Demotix/Joe O'Brien. All rights reserved.
Back in 1996, reflecting on the rise of Jorg Haider and the Freedom Party in Austria, the late Tony Judt cautioned against indulging the thought that this represented some kind of renascent fascism, “an echo of the ghosts of Europe past”. He warned that the successes of Haider and his ilk stood for something more far more serious: “they are the ghosts of Europes yet to come.”
However, last year walking home through Budapest’s 7th district, the city’s Jewish quarter, it was difficult not to be chilled by spectres of the past. An English-language graffiti scrawl “Hate is where the heart is” caught my attention. Bizarrely, as if on cue, a group of black-clad Magyar Gárda types stumbled around the corner, shouting about “mocskok zsidok es büdös ciganok (filthy Jews and stinking Gypsies),” giving raised armed salutes to thugs on the other side of the road who responded with “Adjon az Isten szebb jövõt!” (God grant us a better future!)
These very streets bore witness to some of the worst excesses of 20th century barbarism. On these very streets, on the night October 15th, 1944, Zsuzsa Gábor was one of a group of Jews, forced at gunpoint from their house in a raid by Hungarian and German Nazis that left 18 people dead. The rest – mothers with toddlers and helpless old people among them – were herded down Aradi Utca, then Teréz Korut, as far as the school in Kertész Utca with their arms in the air.
“Then we were shoved into a large white-washed cellar and beaten and thrashed regardless of age or anything … a piece of biscuit wrapped in paper was found in my 18-year-old cousin’s pocket. They wanted to cram it into his mouth ... but he resisted and was beaten to death in front of his own mother … they picked the men out of the mess, and crammed them into another part of the cellar. Their screams and cries could be heard all night long. No one ever saw them again, dead or alive.”
During a ceremony at the Holocaust Memorial Centre for Romani victims of the Nazi genocide in Budapest last August, those in attendance were reminded that it was three years ago to the day since Maria Balogh was murdered in her bed, and her 13-year-old daughter seriously wounded, in a gun attack by neo-Nazis in the village of Kisléta. This was the final assault in a terror campaign targeting Romani settlements that claimed the lives of six and wounded many others. At the commemoration, György Hölvényi, Minister of State for Church, Minority and Non-governmental Relations in Hungary declared that the government was determined that “there will be no place for hatred among Hungarian citizens.”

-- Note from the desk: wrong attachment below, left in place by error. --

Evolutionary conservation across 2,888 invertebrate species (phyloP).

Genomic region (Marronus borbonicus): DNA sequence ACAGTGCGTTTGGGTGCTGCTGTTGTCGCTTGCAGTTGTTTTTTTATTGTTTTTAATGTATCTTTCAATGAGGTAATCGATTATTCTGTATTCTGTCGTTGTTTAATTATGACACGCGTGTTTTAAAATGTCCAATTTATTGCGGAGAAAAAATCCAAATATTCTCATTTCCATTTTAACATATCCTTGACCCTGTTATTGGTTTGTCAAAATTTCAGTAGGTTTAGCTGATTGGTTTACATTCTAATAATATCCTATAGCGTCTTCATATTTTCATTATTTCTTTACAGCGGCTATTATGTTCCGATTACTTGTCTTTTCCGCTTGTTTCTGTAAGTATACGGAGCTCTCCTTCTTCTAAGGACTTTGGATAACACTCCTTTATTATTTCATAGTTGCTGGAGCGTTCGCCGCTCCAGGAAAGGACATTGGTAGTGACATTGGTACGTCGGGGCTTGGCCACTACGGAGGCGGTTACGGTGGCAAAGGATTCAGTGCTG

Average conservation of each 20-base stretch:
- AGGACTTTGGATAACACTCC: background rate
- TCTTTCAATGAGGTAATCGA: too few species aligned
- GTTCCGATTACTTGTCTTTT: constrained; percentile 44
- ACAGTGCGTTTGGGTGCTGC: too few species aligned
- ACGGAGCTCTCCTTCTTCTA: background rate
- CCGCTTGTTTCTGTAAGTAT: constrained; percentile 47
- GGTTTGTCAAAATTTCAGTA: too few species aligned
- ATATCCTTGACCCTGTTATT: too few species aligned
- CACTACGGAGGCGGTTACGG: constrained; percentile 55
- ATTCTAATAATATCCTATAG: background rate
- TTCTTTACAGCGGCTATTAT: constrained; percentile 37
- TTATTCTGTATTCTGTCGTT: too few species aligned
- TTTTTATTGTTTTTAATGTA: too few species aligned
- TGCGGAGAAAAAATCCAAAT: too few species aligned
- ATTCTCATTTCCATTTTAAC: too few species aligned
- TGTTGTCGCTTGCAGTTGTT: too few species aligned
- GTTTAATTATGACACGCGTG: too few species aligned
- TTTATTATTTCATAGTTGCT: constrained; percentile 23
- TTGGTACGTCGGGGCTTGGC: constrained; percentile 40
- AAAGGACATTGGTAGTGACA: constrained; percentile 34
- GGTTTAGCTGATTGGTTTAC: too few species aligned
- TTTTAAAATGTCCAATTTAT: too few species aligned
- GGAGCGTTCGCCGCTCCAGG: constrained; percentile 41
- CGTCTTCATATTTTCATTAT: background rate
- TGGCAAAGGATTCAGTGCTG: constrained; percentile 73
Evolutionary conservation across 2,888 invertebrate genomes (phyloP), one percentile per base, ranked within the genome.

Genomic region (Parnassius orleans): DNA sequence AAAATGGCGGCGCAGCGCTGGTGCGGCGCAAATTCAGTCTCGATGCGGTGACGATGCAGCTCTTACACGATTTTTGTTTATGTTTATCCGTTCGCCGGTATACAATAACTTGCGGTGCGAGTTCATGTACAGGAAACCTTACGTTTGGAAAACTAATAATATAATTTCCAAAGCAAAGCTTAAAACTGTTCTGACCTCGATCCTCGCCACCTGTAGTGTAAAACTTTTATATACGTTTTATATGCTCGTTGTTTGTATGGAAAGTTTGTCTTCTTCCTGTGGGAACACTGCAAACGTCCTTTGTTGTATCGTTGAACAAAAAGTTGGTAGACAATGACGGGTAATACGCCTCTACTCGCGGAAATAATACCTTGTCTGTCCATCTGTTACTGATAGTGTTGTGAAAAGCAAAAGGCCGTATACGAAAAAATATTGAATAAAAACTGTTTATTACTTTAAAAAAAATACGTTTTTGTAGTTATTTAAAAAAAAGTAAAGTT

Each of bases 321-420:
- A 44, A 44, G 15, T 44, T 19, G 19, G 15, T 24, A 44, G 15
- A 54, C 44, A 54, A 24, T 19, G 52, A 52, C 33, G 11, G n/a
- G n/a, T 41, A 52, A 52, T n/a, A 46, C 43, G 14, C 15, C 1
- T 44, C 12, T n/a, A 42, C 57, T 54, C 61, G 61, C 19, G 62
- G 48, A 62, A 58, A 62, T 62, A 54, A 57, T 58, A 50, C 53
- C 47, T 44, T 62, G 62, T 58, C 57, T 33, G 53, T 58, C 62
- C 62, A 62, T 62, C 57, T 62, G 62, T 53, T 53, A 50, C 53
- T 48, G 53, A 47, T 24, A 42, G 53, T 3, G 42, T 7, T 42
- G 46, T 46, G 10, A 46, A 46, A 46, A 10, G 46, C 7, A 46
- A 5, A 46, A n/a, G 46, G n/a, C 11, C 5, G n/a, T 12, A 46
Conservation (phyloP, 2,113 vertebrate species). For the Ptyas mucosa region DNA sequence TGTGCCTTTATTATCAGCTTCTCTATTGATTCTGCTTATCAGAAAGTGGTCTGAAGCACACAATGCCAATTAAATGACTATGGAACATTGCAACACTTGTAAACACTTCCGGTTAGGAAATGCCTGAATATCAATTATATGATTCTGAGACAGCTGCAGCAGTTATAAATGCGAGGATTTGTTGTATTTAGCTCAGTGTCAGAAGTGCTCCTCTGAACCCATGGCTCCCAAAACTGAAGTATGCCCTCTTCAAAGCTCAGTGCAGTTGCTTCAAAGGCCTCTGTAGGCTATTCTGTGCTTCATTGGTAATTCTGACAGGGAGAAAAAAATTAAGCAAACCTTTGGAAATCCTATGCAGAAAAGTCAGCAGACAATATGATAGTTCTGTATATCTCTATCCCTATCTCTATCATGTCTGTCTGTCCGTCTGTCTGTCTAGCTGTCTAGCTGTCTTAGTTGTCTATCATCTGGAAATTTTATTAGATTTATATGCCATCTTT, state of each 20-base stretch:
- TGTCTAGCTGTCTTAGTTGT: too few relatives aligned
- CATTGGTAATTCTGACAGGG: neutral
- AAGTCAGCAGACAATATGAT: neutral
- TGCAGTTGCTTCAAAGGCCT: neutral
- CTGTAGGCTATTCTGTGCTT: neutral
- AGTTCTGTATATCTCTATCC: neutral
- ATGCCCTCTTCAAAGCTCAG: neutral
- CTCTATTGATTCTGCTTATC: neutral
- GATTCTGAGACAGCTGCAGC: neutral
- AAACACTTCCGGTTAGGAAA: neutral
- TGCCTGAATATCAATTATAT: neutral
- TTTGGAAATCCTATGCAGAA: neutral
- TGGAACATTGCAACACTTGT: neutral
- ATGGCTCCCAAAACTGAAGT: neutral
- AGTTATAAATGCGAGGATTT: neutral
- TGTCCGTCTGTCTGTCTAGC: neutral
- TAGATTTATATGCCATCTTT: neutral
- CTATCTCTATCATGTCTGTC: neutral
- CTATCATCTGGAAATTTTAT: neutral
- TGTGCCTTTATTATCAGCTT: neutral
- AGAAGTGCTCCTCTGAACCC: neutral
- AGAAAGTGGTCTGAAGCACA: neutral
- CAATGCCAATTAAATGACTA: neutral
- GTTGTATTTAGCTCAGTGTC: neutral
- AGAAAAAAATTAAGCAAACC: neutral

To his credit Zoltán Balog, Minister for Human Resources has promptly and publicly condemned incidents of hate crime, and has repeatedly called for solidarity between Roma and non-Roma citizens.
But mixed messages come from Fidesz. In January 2013, following a New Year stabbing incident, the journalist Zsolt Bayer wrote in a national daily that “a significant part of the Roma is unfit for coexistence… They are not fit to live among people. These Roma are animals, and they behave like animals… These animals shouldn't be allowed to exist. In no way. That needs to be solved - immediately and regardless of the method.”
Bayer, a long-time purveyor of hate, is one of the main organizers of the pro-government Peace Marches, a founding member of Fidesz, and a long-time confidante of Prime Minister Viktor Orbán. Viviane Reding promptly condemned the remarks as unacceptable: “The European Union has no room for racism, hate speech or any other forms of intolerance.”
It seems, however, that in this corner of the European Union, there is room for hate speech. The response from Fidesz spokeswoman Gabriella Selmeczi was that Bayer wrote this article “not as a politician, but as a journalist,” adding that “we don’t qualify the opinions of journalists.” Despite the fact that nobody was killed in the incident, Selmeczi went on to accuse left-wing and liberal opposition parties of “encouraging criminals by blaming not the killers but those who are outraged [by their crimes].” Paying tribute to Bayer at his 50th birthday celebration, Speaker of Parliament László Kövér was even more forthright: “Good and bad, hard times and joy, we experienced it together. We never once denied each other and we never will.”
It’s hard to reconcile the fine sentiments contained in the government’s National Roma Integration Strategy, with its equivocation in the face of statements that disparage, dehumanize, and degrade Roma. If this is what counts as elite opinion in circles close to the government, it’s little wonder that anti-Roma prejudice is so widespread and so strident among the citizenry in Hungary.